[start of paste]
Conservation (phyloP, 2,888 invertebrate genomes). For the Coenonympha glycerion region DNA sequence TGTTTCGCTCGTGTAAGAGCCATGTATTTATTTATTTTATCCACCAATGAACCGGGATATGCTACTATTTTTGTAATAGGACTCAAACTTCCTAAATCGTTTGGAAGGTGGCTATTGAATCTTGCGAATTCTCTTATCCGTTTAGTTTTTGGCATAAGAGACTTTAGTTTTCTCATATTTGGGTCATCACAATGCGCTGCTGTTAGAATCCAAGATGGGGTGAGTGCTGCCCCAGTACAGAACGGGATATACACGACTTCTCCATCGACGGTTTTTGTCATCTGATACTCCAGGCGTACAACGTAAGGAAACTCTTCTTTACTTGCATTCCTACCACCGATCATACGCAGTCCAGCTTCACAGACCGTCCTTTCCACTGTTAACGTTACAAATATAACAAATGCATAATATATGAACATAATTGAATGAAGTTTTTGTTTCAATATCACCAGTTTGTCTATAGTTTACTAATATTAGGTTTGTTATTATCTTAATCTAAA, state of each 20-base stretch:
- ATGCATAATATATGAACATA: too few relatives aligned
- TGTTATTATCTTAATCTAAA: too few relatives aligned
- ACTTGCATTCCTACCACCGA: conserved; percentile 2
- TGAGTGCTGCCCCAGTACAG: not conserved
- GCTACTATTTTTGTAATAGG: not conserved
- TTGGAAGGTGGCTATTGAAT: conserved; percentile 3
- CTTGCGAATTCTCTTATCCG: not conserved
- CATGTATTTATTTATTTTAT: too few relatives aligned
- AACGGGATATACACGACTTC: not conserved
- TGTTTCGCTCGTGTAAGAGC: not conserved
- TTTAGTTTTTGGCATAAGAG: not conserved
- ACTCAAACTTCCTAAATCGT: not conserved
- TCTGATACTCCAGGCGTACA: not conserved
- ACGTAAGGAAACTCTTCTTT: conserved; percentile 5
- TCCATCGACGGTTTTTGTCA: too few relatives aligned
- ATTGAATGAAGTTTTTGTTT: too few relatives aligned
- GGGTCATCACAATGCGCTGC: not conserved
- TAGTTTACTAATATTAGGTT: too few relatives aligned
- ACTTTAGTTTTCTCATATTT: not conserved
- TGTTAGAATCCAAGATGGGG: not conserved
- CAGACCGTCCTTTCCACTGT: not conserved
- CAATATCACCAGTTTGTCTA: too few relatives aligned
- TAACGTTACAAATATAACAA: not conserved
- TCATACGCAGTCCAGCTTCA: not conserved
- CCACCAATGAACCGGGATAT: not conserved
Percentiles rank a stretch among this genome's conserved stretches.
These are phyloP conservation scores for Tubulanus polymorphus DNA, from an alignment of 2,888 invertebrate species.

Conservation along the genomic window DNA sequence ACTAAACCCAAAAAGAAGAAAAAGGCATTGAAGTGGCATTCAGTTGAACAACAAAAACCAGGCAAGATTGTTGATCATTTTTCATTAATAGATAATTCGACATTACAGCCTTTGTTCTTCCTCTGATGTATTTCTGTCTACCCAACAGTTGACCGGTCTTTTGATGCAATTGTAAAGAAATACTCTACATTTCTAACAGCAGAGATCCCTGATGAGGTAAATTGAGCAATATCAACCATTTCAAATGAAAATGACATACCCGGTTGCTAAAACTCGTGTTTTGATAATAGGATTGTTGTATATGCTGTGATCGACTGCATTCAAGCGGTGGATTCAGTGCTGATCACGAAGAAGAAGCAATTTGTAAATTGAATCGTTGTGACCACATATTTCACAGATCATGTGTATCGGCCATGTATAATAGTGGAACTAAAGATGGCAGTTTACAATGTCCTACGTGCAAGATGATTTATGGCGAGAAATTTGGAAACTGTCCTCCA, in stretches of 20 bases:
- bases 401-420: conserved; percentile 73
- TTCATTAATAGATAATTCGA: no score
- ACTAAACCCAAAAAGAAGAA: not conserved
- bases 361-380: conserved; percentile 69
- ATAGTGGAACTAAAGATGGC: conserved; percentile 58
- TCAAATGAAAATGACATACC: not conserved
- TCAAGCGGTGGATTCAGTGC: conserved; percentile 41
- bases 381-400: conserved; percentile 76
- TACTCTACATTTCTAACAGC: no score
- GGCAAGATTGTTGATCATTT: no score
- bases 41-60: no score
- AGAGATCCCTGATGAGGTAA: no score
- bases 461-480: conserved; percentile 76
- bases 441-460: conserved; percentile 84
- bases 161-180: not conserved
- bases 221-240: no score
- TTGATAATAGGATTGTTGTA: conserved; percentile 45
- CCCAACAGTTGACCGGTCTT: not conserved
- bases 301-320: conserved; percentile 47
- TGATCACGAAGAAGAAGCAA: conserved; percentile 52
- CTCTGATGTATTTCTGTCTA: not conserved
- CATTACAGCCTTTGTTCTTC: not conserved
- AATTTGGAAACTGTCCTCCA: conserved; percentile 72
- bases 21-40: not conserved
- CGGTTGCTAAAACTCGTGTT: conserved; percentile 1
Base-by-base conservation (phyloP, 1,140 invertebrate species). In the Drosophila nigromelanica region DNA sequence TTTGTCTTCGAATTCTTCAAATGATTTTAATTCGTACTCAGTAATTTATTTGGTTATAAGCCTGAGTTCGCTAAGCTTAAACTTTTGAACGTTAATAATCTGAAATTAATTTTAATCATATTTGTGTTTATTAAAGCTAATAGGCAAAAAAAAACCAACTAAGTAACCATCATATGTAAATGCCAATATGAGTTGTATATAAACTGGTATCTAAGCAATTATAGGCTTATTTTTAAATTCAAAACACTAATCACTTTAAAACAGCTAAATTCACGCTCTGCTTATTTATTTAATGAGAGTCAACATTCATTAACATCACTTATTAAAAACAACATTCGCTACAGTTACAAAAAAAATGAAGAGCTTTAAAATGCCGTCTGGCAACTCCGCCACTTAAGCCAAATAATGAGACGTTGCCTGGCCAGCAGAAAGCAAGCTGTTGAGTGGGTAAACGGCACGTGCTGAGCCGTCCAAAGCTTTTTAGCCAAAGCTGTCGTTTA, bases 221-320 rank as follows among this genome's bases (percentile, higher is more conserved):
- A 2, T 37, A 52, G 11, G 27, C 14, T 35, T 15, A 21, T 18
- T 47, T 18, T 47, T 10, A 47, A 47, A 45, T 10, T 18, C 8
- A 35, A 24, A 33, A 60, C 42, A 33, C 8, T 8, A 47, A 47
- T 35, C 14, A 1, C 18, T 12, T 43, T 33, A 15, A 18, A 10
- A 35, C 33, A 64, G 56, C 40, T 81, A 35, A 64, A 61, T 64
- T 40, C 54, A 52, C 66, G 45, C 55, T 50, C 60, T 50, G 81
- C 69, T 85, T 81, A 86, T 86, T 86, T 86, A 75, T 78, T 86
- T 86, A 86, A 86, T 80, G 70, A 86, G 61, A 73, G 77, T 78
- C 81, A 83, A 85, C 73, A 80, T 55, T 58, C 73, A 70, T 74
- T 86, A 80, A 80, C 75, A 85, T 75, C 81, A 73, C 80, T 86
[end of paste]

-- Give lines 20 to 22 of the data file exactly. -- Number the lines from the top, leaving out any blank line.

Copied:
- ACTTTAGTTTTCTCATATTT: not conserved
- TGTTAGAATCCAAGATGGGG: not conserved
- CAGACCGTCCTTTCCACTGT: not conserved